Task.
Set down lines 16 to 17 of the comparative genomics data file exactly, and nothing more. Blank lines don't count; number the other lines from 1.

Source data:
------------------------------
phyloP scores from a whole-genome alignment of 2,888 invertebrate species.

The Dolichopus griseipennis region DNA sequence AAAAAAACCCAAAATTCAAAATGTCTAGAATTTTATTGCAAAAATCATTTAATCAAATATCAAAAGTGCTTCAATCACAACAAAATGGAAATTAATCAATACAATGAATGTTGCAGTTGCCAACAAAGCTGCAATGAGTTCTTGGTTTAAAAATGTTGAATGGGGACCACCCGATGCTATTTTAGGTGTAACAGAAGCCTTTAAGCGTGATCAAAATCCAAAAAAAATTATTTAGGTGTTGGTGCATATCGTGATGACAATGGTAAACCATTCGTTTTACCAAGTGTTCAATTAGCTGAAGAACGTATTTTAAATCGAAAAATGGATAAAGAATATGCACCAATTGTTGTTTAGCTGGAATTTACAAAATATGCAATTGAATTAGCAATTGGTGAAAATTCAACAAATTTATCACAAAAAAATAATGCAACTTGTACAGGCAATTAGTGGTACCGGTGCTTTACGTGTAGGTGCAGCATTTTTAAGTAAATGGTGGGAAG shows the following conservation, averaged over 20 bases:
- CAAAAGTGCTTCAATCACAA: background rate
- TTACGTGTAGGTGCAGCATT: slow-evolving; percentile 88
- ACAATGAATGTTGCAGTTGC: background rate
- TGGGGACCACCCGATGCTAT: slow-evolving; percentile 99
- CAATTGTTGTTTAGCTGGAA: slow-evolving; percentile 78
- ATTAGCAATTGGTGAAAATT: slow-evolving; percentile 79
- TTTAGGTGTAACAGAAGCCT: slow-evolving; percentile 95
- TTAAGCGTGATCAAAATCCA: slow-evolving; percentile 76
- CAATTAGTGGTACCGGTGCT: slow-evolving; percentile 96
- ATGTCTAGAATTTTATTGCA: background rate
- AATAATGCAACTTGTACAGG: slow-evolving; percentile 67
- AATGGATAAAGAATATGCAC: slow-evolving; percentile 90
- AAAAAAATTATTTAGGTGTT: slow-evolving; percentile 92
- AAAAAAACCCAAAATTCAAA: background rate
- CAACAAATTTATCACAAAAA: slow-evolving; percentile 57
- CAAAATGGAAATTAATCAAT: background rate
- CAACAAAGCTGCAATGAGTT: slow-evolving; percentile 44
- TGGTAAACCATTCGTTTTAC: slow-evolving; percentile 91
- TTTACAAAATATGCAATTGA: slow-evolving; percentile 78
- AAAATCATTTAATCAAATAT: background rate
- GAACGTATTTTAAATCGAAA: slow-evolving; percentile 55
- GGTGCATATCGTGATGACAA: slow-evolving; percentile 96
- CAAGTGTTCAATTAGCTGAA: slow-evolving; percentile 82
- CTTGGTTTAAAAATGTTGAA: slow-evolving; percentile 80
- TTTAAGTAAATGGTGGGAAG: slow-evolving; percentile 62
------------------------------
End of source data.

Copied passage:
- AAAAAAACCCAAAATTCAAA: background rate
- CAACAAATTTATCACAAAAA: slow-evolving; percentile 57